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D. Forest v. Safeway & Scott Wentzel Services (4/17/92), 830 P 2d 778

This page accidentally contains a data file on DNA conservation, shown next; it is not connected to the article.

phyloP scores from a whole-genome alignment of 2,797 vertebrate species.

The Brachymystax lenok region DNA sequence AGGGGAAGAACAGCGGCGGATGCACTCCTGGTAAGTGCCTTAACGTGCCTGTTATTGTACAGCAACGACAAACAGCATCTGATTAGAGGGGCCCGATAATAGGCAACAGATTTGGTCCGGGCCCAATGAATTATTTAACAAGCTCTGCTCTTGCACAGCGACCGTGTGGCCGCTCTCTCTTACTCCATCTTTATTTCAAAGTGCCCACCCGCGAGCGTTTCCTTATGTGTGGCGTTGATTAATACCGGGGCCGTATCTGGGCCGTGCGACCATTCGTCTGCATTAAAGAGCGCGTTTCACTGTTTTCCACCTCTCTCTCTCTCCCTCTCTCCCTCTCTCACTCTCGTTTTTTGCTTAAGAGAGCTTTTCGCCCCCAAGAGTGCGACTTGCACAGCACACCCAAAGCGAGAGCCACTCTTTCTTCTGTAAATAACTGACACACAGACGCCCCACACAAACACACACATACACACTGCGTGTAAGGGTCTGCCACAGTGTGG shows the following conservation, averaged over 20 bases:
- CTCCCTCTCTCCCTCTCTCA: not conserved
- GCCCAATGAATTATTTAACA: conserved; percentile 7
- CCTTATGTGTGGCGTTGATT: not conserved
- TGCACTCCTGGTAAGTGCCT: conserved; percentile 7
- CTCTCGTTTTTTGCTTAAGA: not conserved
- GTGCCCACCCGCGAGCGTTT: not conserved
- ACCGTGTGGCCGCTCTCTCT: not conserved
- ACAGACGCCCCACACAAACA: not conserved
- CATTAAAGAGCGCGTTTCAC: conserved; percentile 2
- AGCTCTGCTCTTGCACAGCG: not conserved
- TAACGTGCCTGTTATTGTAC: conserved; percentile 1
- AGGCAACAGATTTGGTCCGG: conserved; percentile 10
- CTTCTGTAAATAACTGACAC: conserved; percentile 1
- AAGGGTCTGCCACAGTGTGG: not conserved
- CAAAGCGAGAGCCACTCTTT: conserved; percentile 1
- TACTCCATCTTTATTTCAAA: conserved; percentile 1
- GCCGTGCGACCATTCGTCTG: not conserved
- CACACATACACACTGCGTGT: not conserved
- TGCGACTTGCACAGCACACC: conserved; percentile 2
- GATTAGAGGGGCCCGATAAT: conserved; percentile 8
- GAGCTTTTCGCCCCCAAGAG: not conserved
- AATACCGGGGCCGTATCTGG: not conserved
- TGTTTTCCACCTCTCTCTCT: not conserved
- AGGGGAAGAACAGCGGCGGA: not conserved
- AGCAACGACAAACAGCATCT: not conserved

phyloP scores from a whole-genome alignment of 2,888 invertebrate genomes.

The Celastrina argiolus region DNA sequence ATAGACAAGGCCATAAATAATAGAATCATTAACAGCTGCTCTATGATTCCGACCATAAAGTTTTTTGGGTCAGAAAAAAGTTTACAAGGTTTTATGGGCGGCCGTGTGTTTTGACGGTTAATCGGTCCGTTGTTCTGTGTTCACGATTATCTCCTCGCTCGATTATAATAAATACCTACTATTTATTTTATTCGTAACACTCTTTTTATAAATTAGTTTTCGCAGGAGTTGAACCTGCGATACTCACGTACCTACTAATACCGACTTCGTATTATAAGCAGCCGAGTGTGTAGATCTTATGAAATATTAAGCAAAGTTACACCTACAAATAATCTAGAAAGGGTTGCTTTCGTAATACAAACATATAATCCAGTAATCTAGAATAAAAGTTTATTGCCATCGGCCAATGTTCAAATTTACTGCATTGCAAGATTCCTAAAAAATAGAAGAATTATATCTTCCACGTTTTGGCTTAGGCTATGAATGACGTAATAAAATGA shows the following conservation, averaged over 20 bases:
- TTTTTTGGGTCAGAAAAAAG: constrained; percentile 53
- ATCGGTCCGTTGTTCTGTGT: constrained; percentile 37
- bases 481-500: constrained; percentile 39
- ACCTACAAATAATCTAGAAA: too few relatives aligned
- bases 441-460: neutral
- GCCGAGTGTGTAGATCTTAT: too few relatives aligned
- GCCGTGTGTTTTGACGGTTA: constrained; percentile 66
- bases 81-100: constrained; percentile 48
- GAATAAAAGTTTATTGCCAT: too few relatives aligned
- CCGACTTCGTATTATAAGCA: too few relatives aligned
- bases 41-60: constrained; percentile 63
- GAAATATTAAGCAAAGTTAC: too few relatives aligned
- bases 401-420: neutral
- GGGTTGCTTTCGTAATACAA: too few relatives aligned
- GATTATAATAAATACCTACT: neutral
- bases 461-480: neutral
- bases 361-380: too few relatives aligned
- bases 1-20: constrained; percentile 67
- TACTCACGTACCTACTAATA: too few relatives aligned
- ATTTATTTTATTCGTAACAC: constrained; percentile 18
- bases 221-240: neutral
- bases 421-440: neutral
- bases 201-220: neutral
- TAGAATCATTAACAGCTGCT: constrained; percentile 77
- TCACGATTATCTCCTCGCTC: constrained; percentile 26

NOTICE: This opinion is subject to formal correction before publication in the Pacific Reporter. Readers are requested to bring typographical or other formal errors to the attention of the Clerk of the Appellate Courts, 303 K Street, Anchorage, Alaska 99501, in order that corrections may be made prior to permanent publication. THE SUPREME COURT OF THE STATE OF ALASKA DONALD FOREST, ) ) Appellant, ) Supreme Court No. S-4079 ) v. ) Superior Court No. ) 4FA-89-1090 Civil SAFEWAY STORES, INC., and ) SCOTT WENTZEL SERVICES, ) O P I N I O N ) Appellees. ) [No. 3832 - April 17, 1992] ________________________________) Appeal from the Superior Court of the State of Alaska, Fourth Judicial District, Fairbanks, Richard D. Savell, Judge. Appearances: Richard W. Wright, Edward R. Niewohner, for Appellant. Robert J. McLaughlin, Faulkner, Banfield, Doogan & Holmes, Seattle, for Appellees. Before: Rabinowitz, Chief Justice, Burke, Matthews, Compton and Moore, Justices. BURKE, Justice. MATTHEWS, Justice, with whom RABINOWITZ, Chief Justice, joins, dissenting. An employee injured in an industrial accident, for which he was being paid workers' compensation benefits, brought suit against a physician, alleging that his industrial injury was later aggravated by malpractice on the part of the physician. The employee subsequently entered into a stipulation to dismiss his malpractice claim with prejudice. His employer, who had been paying compensation, filed a petition with the Workers' Compensation Board (Board) to dismiss the employee's compensation claim. The Board granted the petition, concluding that the employee had compromised his third-party claim against the physician without the employer's written consent, thus forfeiting all rights to further compensation. On appeal to the superior court, the Board's decision was affirmed. We reverse and remand to the Board for further proceedings consistent with this opinion. I The essential facts are not in dispute. Donald Forest injured his back in 1983, while working for Safeway Stores, Inc. Safeway accepted Forest's workers' compensation claim and began to pay compensation benefits, although the full extent of Safeway's statutory liability remained in dispute.1 In 1984, Forest underwent back surgery. The surgery was performed by Dr. John Joosse. According to Forest, the surgery not only failed to resolve his back problem, it made the problem worse. Accordingly, Forest filed a medical malpractice action against Dr. Joosse. Safeway continued to pay Forest workers' compensation benefits while the malpractice suit was pending. Safeway also continued to negotiate with Forest over the full extent of compensation due. These negotiations culminated in an offer of settlement; Safeway prepared a Compromise and Release, which it presented to Forest in late 1987. In the proposed compromise, Safeway offered a lump sum payment of $77,000, and two waivers: (1) a waiver of a small costs judgment against Forest for $489; and (2) a waiver of "any lien under AS 23.30.015 for the third party claim [Forest] has filed against Dr. John Joosse." Forest, however, never signed the proposed compromise. As indicated by the language of the proposed compromise, Safeway was aware of Forest's malpractice claims against Dr. Joosse. Indeed, at some point after Forest filed suit against Dr. Joosse, Safeway "notified [Forest] of its intent to share in the proceeds of the malpractice action pursuant to AS 23.30.015." In the malpractice action, Dr. Joosse moved for summary judgment on both of the negligence counts alleged in the complaint. After hearing oral argument, the superior court, Judge Mary E. Greene, granted partial summary judgment. On one count, she ruled in favor of Dr. Joosse. On the second count, she ruled in Forest's favor. As to this count, however, Judge Greene stated: I feel obliged to make a further statement. Just because one is able to defeat summary judgment by raising an issue of fact that ends up being a credibility case doesn't mean that you've got a great case. It's very apparent to me that this is not a very strong plaintiff's case. In April 1988, Forest filed a notice of appeal of the superior court's summary judgment decision. Eight months later, however, Forest dropped his appeal and joined in a stipulation to dismiss with prejudice his malpractice action. The stipulation provided that each party would bear its own costs and attorney's fees. In accordance with the stipulation, Judge Greene ordered the malpractice action dismissed, with prejudice, and judgment was entered. When Safeway learned that the malpractice action had been dismissed, it petitioned the Board to dismiss Forest's compensation claim. Safeway claimed that, by dismissing his malpractice action without its consent, Forest forfeited his right to receive further compensation under AS 23.30.015(h). The Board granted Safeway's petition, finding as follows: [Forest] settled his third party claim, apparently to avoid possible cost and attorney fee liability and Rule 11 sanctions. The parties did not stipulate to dismiss, however, until more than nine months after Judge Green[e]'s [summary judgment] ruling. This was plenty of time for [Forest] to notify [Safeway] of the settlement considerations and to allow [Safeway] to pursue the third party claim if it wished. The employer was never given the choice. The Board then denied Forest's claim for additional workers' compensation benefits. Safeway ceased to pay Forest any benefits at all from the date of the dismissal order. Forest appealed the dismissal of his claim to the superior court. The court ruled that AS 23.30.015(h) required forfeiture of all future benefits,2 and affirmed the Board's decision. This appeal followed. II AS 23.30.015 governs payment and reimbursement of workers' compensation when a third party may be liable to pay damages for an employee's injury.3 Several provisions of that section are relevant to an analysis of this case. First, Forest was under no obligation to pursue a claim for damages against Dr. Joosse. AS 23.30.015(a). He was free to collect workers' compensation benefits, and leave it at that.4 Second, Safeway's obligation to pay workers' compensation benefits continued, while Forest's suit against Dr. Joosse was pending. Id. at (f). Third, any damages recovered by Forest from Dr. Joosse, minus litigation costs and expenses, would have gone to reimburse Safeway for benefits paid; any excess would have diminished the amount for which Safeway remained liable. Id. at (g). Fourth: If compromise with a third person is made by the person entitled to compensation . . . of an amount less than the compensation to which the person . . . would be entitled, the employer is liable for compensation stated in (f) of this section only if the compromise is made with the employer's written approval. AS 23.30.015(h).5 The central question here is whether, under AS 23.30.015(h), Forest forfeited his right to all compensation from Safeway. Although Forest has presented several different arguments to support reversal6, we consider only the proper interpretation of AS 23.30.015(h). "The goal of statutory construction is to give effect to the legislature's intent, with due regard for the meaning the statutory language conveys to others." Tesoro Alaska Petroleum Co. v. Kenai Pipe Line Co., 746 P.2d 896, 905 (Alaska 1987). Whenever possible, each part or section of a statute should be construed with every other part or section, so as to produce a harmonious whole. Anchorage v. Scavenius, 539 P.2d 1169, 1174 (Alaska 1975). It is also important to note that we have consistently held that the Workers' Compensation Act should be liberally construed in favor of the employee in accordance with its humanitarian purposes.7 Bignell v. Wise Mechanical Contractors, 651 P.2d 1163, 1165 n.5 (Alaska 1982). AS 23.30.015(a) sets the tone for the sub-sections that follow and indicates that the legislature was concerned with an employee's election of remedies in cases involving multiple cause disabilities: If on account of disability . . . for which compensation is payable under this chapter the person entitled to the compensation believes that a third person other than the employer or a fellow employee is liable for damages, the person need not elect whether to receive compensation or to recover damages from the third person. AS 23.30.015(a). In this case, Forest suffered a work-related back injury which may have been aggravated by Dr. Joosse's later surgery. This is not a situation where multiple causes, some work-related and others not, have combined to create a compensable, yet nondivisible, injury.8 The clear purpose of this section is to allow employees to seek damages from third-party tortfeasors without jeopardizing their compensation while, at the same time, allowing employers to share in damage awards up to the limit of their exposure under the workers' compensation law. As we noted in Ribar v. H & S Earthmovers, 618 P.2d 582, 584 n.4 (Alaska 1980), employers are entitled to reimbursement under AS 23.30.015 for compensation paid for injuries caused by a physician's negligence committed while treating a compensable injury.9 Therefore Safeway had a legitimate, albeit dependent, interest in Forest's third-party claim against Dr. Joosse. However, under AS 23.30.015(a), Safeway's interest in the third party claim only extended to Dr. Joosse's negligent aggravation, if any, of the original work-related injury. The Board erred in interpreting AS 23.30.015(h) in isolation. This notice and forfeiture provision ensures that an employer's dependent interest in the employee's third-party claim is not compromised without the employer's written consent. It does not follow from the language of the section, taken in its entirety, that an employee who sues a third party for aggravation of a existing work-related injury forfeits his or her right to all compensation, both for the initial injury and for the aggravation, simply because the employer was excluded from settlement negotiations. Such an interpretation would result in a windfall for the employer. It would also constitute a particularly harsh penalty for an injured worker who would end up paying for what is undoubtedly an attorney's blunder.10 Accordingly we hold that the Board erred in dismissing Forest's entire compensation claim. Under our interpretation of the section, the Board should have determined Forest's entitlement to compensation attributable to the initial injury apart from any aggravation caused by Dr. Joosse's malpractice and then dismissed that part of Forest's compensation claim attributable to the physician's negligence. Our interpretation does not take the teeth from AS 23.30.015(h), nor does it do violence to the language.11 Upon remand to the Board, Forest will carry the burden of proving that the malpractice claim lacked merit. In other words, Forest bears the burden of segregating his initial injury from any possible aggravation caused by Dr. Joosse's negligence. This follows from the fact that Forest failed to comply with the nonburdensome notice and approval requirements of AS 23.30.015(h). In so doing, Forest foreclosed Safeway's ability to secure reimbursement for that portion of the back injury that may have been caused by Dr. Joosse's negligence.12 The decision of the superior court affirming the Board's decision to dismiss Forest's claim for compensation benefits is REVERSED and REMANDED to the Board for further proceedings consistent with this opinion. MATTHEWS, Justice, joined by RABINOWITZ, Chief Justice, dissenting in part. I agree that the forfeiture provision of AS 23.30.015(h) should only apply to the extent that the third-party medical malpractice claim and the workers' compensation claim overlap. However, I do not believe that the claimant should be allowed to escape application of the forfeiture clause to an over lapping claim on the grounds that the third-party defendant was not negligent. Under AS 23.30.015(h) a claimant who has compro mised with a third-party defendant without the written approval of the employer cannot escape forfeiture of the claim against the employer on the grounds that the third-party defendant was not negligent. It seems inconsistent, therefore, to permit Forest to avoid a forfeiture of that portion of his claim against the employer which overlaps his third-party claim on the grounds that Dr. Joosse, the third-party defendant, was not negligent. Under the majority opinion there are two issues on remand: (1) what is the value of that portion of Forest's total claim against Safeway which was aggravated by Dr. Joosse's treatment; and (2) was Dr. Joosse's treatment negligent? Forest can win the case on remand in two ways under the majority opinion. He may establish that Dr. Joosse's treatment did not aggravate his injuries, or he may establish that Dr. Joosse's treatment was not negligent, although it may have aggravated his injuries. In the typical third-party claim where a claimant's injuries are concurrently caused by a third-party defendant and the claim is compromised without the written approval of the employer, it is never a defense to forfeiture that the third- party defendant was not negligent. Thus, I think the majority has gone too far by allowing Forest to escape liability on the ground that Dr. Joosse's treatment was not negligent. I would limit the inquiry on remand solely to the first issue noted above, the extent to which Dr. Joosse's treatment aggravated Forest's condition. _______________________________ 1. Forest and Safeway disputed the full extent and nature of Forest's injuries and the role vocational rehabilitation should play in Forest's compensation scheme. 2. Judge Savell noted the harshness of this result and opined that a medical malpractice exception to AS 23.30.015(h) would "further the broad social policies underlying the Workers' Compensation Act." 3. Because the facts of this case are largely undisputed, the question before us is whether the Board correctly applied the law to these facts. M-K Rivers v. Schleifman, 599 P.2d 132, 134 (Alaska 1979). We give "fresh consideration"to the adequacy of such conclusions of law in a Board decision. Id. Additionally, we note that this case involves a close interpretation of AS 23.30.015, a legal question squarely within the province of this court. We review such questions of statutory interpretation that do not involve the Board's special expertise under the substitution of judgment standard of review. Kodiak Oilfield Haulers v. Adams, 777 P.2d 1145, 1148 (Alaska 1989). 4. If a worker does not file suit against a potentially liable third party within one year of the initial workers' compensation award, then the worker's acceptance of workers' compensation benefits acts as an assignment to the employer of any claim against the third party. AS 23.30.015(b). Here, Forest did file suit; hence, no assignment rights went to Safeway. Safeway's interests in the suit became dependent upon Forest's prosecution of it. 5. AS 23.30.015(j) is also tangentially relevant here. This subsection provides that a worker who commences an action against a third party must notify the Board and all interested parties within 30 days. Forest apparently notified Safeway, because Safeway in turn notified Forest that it intended to share in any damages Forest recovered against Dr. Joosse. 6. Among other things, Forest argues that the stipulation to dismiss his malpractice claims was not sufficiently remunerative to constitute a "compromise"within the meaning of AS 23.30.015(h). He also maintains that Judge Greene's comments on the merits of his malpractice claim constitute a judicial determination that the claim was frivolous. Therefore, he continues, Safeway suffered no prejudice when he agreed to dismiss the claim and should not be permitted to plead AS 23.30.015(h) to escape liability for further compensation. See e.g. Chapman v. Hoage, 296 U.S. 526 (1935). We do not consider any of his arguments to be particularly persuasive nor are they necessary to a proper disposition of this appeal. 7. We are aware of the legislature's 1988 amendment to the Workers' Compensation Act in which a preferential reading of the Act in favor of workers is prohibited. The amendment provides: (b) The legislature declares that the workers' compensation laws must not be construed by the courts in favor of any party. Ch. 79, 1, SLA 1988. However, since the amendment "applies only to injuries sustained on or after July 1, 1988,"ch. 79 48 SLA 1988, this change in our rules of construction will not be applied in this case. 8. Professor Larson explains the distinction nicely: A practical difficulty that attends the application of ordinary third-party rules to malpractice cases arises from a fundamental difference between these aggravation cases and third-party cases in which the wrongdoer caused the original injury. The difference lies in the fact that the malpractice action involves liability for only a part of the injury while every other third-party action involves liability of the third party for the entire injury. 2A A. Larson, The Law of Workmen's Compensation 72.65(a), at 14- 228.64 (1990). 9. Later aggravations of a work-related injury are compensable under AS 23.30.010 if the earlier injury was a substantial factor contributing to the nonindustrial injury. Cook v. Alaska Workmen's Compensation Board, 476 P.2d 29, 35 (Alaska 1970). 10. Statutes which cause forfeiture are not favored and will be narrowly construed. State ex rel. Smith v. Tyonek Timber, Inc., 680 P.2d 1148, 1157 (Alaska 1984). 11. We also note that our interpretation of this subsection does not amount to the judicial adoption of a "medical malpractice exception"to the notice and approval provisions of AS 23.30.015(h). See, e.g., Roach v. Hastings Plastics Corp., 442 N.E.2d 1186 (N.Y. 1982). Rather we are construing its language in accordance with the language of AS 23.30.015(a) so as to produce a harmonious whole. Wien Air Alaska v. Arant, 592 P.2d 352, 356 (Alaska 1979)("The meaning of a statutory provision is determined by the language of the particular provision construed in light of the purpose of the whole instrument."); Anchorage v. Scavenius, 539 P.2d at 1174. 12. In essence, by stipulating to dismiss his malpractice claim with prejudice, Forest asserts that the claim lacks substance. He is obviously in a better position to prove this than is Safeway. The party asserting a fact generally bears the burden of proving that fact, especially when the party controls the evidence which bears upon that fact. Sloan v. Jefferson, 758 P.2d 81, 83 (Alaska 1988).